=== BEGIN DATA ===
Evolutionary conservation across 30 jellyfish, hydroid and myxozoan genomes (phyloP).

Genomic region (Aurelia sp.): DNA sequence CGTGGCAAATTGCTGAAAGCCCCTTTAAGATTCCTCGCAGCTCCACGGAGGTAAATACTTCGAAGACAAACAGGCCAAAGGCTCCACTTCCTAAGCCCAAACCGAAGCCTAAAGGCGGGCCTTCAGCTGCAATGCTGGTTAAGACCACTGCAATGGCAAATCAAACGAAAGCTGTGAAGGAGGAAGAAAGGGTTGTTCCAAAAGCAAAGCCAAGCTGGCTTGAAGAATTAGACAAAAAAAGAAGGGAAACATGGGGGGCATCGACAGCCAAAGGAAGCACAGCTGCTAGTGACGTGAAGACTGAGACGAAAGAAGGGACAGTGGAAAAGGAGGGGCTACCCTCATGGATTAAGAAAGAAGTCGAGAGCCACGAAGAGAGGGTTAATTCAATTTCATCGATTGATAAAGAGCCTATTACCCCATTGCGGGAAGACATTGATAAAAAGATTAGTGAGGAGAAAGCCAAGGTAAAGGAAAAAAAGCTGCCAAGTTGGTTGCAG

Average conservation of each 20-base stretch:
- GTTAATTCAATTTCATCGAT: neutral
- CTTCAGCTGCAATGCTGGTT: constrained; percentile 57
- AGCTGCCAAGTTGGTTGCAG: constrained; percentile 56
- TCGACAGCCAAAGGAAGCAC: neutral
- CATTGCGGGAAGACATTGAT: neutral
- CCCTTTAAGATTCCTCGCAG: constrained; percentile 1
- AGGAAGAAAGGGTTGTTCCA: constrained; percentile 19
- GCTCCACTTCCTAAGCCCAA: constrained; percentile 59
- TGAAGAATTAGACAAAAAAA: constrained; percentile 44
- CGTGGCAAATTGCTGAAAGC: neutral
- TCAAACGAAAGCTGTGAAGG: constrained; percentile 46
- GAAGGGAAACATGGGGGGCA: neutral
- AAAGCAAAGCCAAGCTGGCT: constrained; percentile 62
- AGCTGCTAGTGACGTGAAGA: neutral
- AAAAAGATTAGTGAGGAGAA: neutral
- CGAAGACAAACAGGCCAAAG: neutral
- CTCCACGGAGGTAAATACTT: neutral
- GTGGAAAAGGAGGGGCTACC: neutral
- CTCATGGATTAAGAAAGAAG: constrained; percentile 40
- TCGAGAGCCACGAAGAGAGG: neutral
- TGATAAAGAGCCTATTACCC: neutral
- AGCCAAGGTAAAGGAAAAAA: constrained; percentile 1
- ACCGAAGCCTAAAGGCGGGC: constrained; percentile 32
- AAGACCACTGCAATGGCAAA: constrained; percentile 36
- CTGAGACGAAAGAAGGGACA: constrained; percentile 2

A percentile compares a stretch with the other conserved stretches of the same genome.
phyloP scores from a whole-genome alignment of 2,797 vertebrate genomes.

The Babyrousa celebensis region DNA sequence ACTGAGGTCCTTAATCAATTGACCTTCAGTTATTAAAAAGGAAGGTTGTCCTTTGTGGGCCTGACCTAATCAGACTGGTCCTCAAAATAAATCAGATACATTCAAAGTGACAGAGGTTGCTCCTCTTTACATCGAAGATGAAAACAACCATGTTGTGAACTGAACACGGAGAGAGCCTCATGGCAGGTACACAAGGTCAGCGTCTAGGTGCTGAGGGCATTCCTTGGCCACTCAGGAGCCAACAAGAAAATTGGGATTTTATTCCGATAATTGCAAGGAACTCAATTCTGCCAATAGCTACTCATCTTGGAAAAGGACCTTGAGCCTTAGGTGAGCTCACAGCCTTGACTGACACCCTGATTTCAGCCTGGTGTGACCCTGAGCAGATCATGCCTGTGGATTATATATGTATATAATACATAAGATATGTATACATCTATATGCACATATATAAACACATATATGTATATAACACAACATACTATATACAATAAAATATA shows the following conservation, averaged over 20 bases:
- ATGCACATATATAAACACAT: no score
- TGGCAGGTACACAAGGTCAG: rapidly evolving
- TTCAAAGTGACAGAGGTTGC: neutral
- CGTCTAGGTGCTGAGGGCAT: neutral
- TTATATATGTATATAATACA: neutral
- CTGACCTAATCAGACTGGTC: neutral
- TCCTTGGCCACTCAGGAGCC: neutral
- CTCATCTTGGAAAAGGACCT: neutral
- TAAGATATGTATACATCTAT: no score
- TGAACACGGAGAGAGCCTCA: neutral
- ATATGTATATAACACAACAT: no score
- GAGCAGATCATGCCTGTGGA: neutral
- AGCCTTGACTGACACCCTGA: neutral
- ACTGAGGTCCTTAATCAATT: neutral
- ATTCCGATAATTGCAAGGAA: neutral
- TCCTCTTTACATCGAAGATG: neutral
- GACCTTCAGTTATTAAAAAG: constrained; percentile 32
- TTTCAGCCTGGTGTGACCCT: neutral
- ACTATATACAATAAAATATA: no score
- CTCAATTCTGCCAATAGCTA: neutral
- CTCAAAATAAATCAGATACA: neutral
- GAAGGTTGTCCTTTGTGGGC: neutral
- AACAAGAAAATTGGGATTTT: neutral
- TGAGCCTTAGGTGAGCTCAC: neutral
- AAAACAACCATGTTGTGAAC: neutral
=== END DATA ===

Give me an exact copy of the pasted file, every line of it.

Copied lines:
Evolutionary conservation across 30 jellyfish, hydroid and myxozoan genomes (phyloP).

Genomic region (Aurelia sp.): DNA sequence CGTGGCAAATTGCTGAAAGCCCCTTTAAGATTCCTCGCAGCTCCACGGAGGTAAATACTTCGAAGACAAACAGGCCAAAGGCTCCACTTCCTAAGCCCAAACCGAAGCCTAAAGGCGGGCCTTCAGCTGCAATGCTGGTTAAGACCACTGCAATGGCAAATCAAACGAAAGCTGTGAAGGAGGAAGAAAGGGTTGTTCCAAAAGCAAAGCCAAGCTGGCTTGAAGAATTAGACAAAAAAAGAAGGGAAACATGGGGGGCATCGACAGCCAAAGGAAGCACAGCTGCTAGTGACGTGAAGACTGAGACGAAAGAAGGGACAGTGGAAAAGGAGGGGCTACCCTCATGGATTAAGAAAGAAGTCGAGAGCCACGAAGAGAGGGTTAATTCAATTTCATCGATTGATAAAGAGCCTATTACCCCATTGCGGGAAGACATTGATAAAAAGATTAGTGAGGAGAAAGCCAAGGTAAAGGAAAAAAAGCTGCCAAGTTGGTTGCAG

Average conservation of each 20-base stretch:
- GTTAATTCAATTTCATCGAT: neutral
- CTTCAGCTGCAATGCTGGTT: constrained; percentile 57
- AGCTGCCAAGTTGGTTGCAG: constrained; percentile 56
- TCGACAGCCAAAGGAAGCAC: neutral
- CATTGCGGGAAGACATTGAT: neutral
- CCCTTTAAGATTCCTCGCAG: constrained; percentile 1
- AGGAAGAAAGGGTTGTTCCA: constrained; percentile 19
- GCTCCACTTCCTAAGCCCAA: constrained; percentile 59
- TGAAGAATTAGACAAAAAAA: constrained; percentile 44
- CGTGGCAAATTGCTGAAAGC: neutral
- TCAAACGAAAGCTGTGAAGG: constrained; percentile 46
- GAAGGGAAACATGGGGGGCA: neutral
- AAAGCAAAGCCAAGCTGGCT: constrained; percentile 62
- AGCTGCTAGTGACGTGAAGA: neutral
- AAAAAGATTAGTGAGGAGAA: neutral
- CGAAGACAAACAGGCCAAAG: neutral
- CTCCACGGAGGTAAATACTT: neutral
- GTGGAAAAGGAGGGGCTACC: neutral
- CTCATGGATTAAGAAAGAAG: constrained; percentile 40
- TCGAGAGCCACGAAGAGAGG: neutral
- TGATAAAGAGCCTATTACCC: neutral
- AGCCAAGGTAAAGGAAAAAA: constrained; percentile 1
- ACCGAAGCCTAAAGGCGGGC: constrained; percentile 32
- AAGACCACTGCAATGGCAAA: constrained; percentile 36
- CTGAGACGAAAGAAGGGACA: constrained; percentile 2

A percentile compares a stretch with the other conserved stretches of the same genome.
phyloP scores from a whole-genome alignment of 2,797 vertebrate genomes.

The Babyrousa celebensis region DNA sequence ACTGAGGTCCTTAATCAATTGACCTTCAGTTATTAAAAAGGAAGGTTGTCCTTTGTGGGCCTGACCTAATCAGACTGGTCCTCAAAATAAATCAGATACATTCAAAGTGACAGAGGTTGCTCCTCTTTACATCGAAGATGAAAACAACCATGTTGTGAACTGAACACGGAGAGAGCCTCATGGCAGGTACACAAGGTCAGCGTCTAGGTGCTGAGGGCATTCCTTGGCCACTCAGGAGCCAACAAGAAAATTGGGATTTTATTCCGATAATTGCAAGGAACTCAATTCTGCCAATAGCTACTCATCTTGGAAAAGGACCTTGAGCCTTAGGTGAGCTCACAGCCTTGACTGACACCCTGATTTCAGCCTGGTGTGACCCTGAGCAGATCATGCCTGTGGATTATATATGTATATAATACATAAGATATGTATACATCTATATGCACATATATAAACACATATATGTATATAACACAACATACTATATACAATAAAATATA shows the following conservation, averaged over 20 bases:
- ATGCACATATATAAACACAT: no score
- TGGCAGGTACACAAGGTCAG: rapidly evolving
- TTCAAAGTGACAGAGGTTGC: neutral
- CGTCTAGGTGCTGAGGGCAT: neutral
- TTATATATGTATATAATACA: neutral
- CTGACCTAATCAGACTGGTC: neutral
- TCCTTGGCCACTCAGGAGCC: neutral
- CTCATCTTGGAAAAGGACCT: neutral
- TAAGATATGTATACATCTAT: no score
- TGAACACGGAGAGAGCCTCA: neutral
- ATATGTATATAACACAACAT: no score
- GAGCAGATCATGCCTGTGGA: neutral
- AGCCTTGACTGACACCCTGA: neutral
- ACTGAGGTCCTTAATCAATT: neutral
- ATTCCGATAATTGCAAGGAA: neutral
- TCCTCTTTACATCGAAGATG: neutral
- GACCTTCAGTTATTAAAAAG: constrained; percentile 32
- TTTCAGCCTGGTGTGACCCT: neutral
- ACTATATACAATAAAATATA: no score
- CTCAATTCTGCCAATAGCTA: neutral
- CTCAAAATAAATCAGATACA: neutral
- GAAGGTTGTCCTTTGTGGGC: neutral
- AACAAGAAAATTGGGATTTT: neutral
- TGAGCCTTAGGTGAGCTCAC: neutral
- AAAACAACCATGTTGTGAAC: neutral